Decorator Metadata Update

Chris Hewell Garrett

2023-03

Refresher: Why metadata?

  • Use cases:
    • Dependency Injection
    • ORMs (extremely useful to track database column information and size, foreign and primary key relationships, constraints, etc.)
    • Runtime Type Information (often used by DI and ORM, but also for runtime type checking, validation)
    • Serialization/Marshalling (i.e., controlling JSON.stringify output, or WASM or native platform interop)
    • Unit Testing (mark test methods on a class that serves as a test suite, specify related information such as execution contexts, issue numbers, etc.) MSTest and NUnit are good examples of this in C#/.NET
    • Routing (i.e., mark methods as GET or POST, or belonging to a specific url path, or what request body transforms to use)
    • Debugging (i.e., mark classes/methods as something the debugger should step over when debugging, or what alternative representation should be used in a watch/locals window)
    • Membranes (i.e., mark how certain methods, parameters, or return values should be interpreted when being passed in and out of a membrane-wrapped object)
  • Reflect.metadata is the single most used decorator library (> 5 mil monthly downloads), suggests users find the pattern valuable

How it used to work

Legacy decorators used to receive the class definition as the first argument. Decorators could use the class as a key in a WeakMap to expose metadata.

  • Every decorator had to define its own way of adding metadata.
  • No support for adding metadata to private elements.
  • No longer possible in current proposal because decorators do not receive the class.
const MY_META = new WeakMap();

class Metadata {
  public = {};
  own;
}

function addMeta(value) {
  return function(Class, name, desc) {
    let metadata = MY_META.get(Class);

    if (!metadata) {
      metadata = new Metadata();
      MY_META.set(Class, metadata);
    }

    if (name) {
      metadata.public[name] = value;
    } else {
      metadata.own = value;
    }
  } 
}

@addMeta('class')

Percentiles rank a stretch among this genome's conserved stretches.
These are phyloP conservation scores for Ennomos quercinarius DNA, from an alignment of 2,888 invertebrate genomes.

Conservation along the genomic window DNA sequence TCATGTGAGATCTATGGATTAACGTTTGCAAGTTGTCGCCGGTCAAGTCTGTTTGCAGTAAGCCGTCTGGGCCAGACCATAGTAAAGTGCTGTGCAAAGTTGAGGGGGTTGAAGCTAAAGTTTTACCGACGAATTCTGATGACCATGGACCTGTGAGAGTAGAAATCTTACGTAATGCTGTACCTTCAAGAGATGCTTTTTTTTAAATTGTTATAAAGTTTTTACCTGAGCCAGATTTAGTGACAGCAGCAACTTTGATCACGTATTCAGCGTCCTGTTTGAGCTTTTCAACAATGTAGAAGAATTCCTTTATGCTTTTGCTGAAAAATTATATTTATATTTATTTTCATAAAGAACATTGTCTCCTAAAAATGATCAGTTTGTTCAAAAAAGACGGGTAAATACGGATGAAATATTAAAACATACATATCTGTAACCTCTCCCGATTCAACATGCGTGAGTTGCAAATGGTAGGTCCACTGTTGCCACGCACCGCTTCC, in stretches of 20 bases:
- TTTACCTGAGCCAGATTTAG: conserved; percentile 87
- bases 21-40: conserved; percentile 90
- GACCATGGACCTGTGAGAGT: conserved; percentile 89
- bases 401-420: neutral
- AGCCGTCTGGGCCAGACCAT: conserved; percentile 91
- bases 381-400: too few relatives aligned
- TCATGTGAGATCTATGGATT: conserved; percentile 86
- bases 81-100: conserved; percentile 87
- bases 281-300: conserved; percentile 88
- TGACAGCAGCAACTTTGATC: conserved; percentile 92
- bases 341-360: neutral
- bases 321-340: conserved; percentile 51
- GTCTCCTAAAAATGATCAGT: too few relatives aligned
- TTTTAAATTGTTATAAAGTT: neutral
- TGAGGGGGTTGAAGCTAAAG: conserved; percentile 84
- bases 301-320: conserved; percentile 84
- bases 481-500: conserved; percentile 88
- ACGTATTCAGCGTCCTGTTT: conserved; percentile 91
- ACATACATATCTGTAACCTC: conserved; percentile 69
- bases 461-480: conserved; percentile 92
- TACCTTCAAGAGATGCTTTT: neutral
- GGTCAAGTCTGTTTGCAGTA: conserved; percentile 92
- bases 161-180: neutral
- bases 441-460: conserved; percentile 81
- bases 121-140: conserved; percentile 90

class C {
  @addMeta('pub') x;
}

const metadata = MY_META.get(C);

metadata.own; 
// 'class'
metadata.public.x; 
// 'pub'

Option 1: Shared Metadata Object (Current Proposal)

Champion's preferred approach. Decorator context receives an additional `metadata` property, which is a POJO.

  • All decorators applied to the class receive the same object
  • The object is assigned to the Symbol.metadata property after class definition
  • Metadata object inherits from parent class's metadata
  • Pros:
    • Very simple
    • Can do shared/public metadata and truly private metadata via WeakMap
    • Inheritance by default, but can opt-out by manually crawling prototype chain
  • Cons
    • Introduces a shared namespace
function meta(key, value) {
  return (_, context) => {
    context.metadata[key] = value;
  };
}

@meta('a' 'x')
class C {
  @meta('b', 'y')
  m() {}
}

C[Symbol.metadata].a; // 'x'
C[Symbol.metadata].b; // 'y'

class D extends C {
  @meta('b', 'z')
  m() {}
}

D[Symbol.metadata].a; // 'x'
D[Symbol.metadata].b; // 'z'

Option 2: Shared Key Object

Decorators receive an object on `context` that can be used as a WeakMap key for metadata 

  • `context.metadataKey` is a frozen object that is the same for an entire class
  • Object is exposed on class via `Symbol.metadata`
  • Object has a `parent` property which can be used to get the parent metadata
  • Pros:
    • Private by default
    • No shared namespace
  • Cons:
    • No way to share public metadata, e.g. type information, to be used by multiple parties
    • Inheritance is trickier to use
const METADATA = new WeakMap();

function meta(key, value) {
  return (_, context) => {
    let metadata = METADATA.get(context.metadataKey);

    if (!metadata) {
      metadata = {};
      METADATA.set(context.metadataKey, metadata);
    }

    metadata[key] = value;
  };
}

@meta('a' 'x')
class C {
  @meta('b', 'y')
  m() {}
}

METADATA.get(C[Symbol.metadata]).a; // 'x'
METADATA.get(C[Symbol.metadata]).b; // 'y'

class D extends C {
  @meta('b', 'z')
  m() {}
}

METADATA.get(D[Symbol.metadata].parent).a; // `x`
METADATA.get(D[Symbol.metadata]).b; // 'z'

Option 3: Same as current proposal, but limit to Symbol keys

  • Instead of direct access, add `getMetadata` and `setMetadata` functions to context object
  • `setMetadata` sets value on the metadata object, but ensures that the key is a Symbol
  • This helps to prevent collisions in the namespace by encouraging usage of Symbols by default
  • Pros:
    • Still a shared namespace, but less likelihood of accidental collisions since users must use Symbols, and can choose not to share a symbol
    • Inheritance works by default
  • Cons:
    • Cannot opt-out of inheritance during decoration
function meta(key, value) {
  return (_, context) => {
    context.setMetadata(key, value);
  };
}

@meta(Symbol.for('a'), 'x')
class C {
  @meta(Symbol.for('b'), 'y')
  m() {}
}

C[Symbol.metadata][Symbol.for('a')]; // 'x'
C[Symbol.metadata][Symbol.for('b')]; // 'y'

class D extends C {
  @meta(Symbol.for('b'), 'z')
  m() {}
}

D[Symbol.metadata][Symbol.for('a')]; // 'x'
D[Symbol.metadata][Symbol.for('b')]; // 'z'

Decorator Metadata Update

By pzuraq

Decorator Metadata Update

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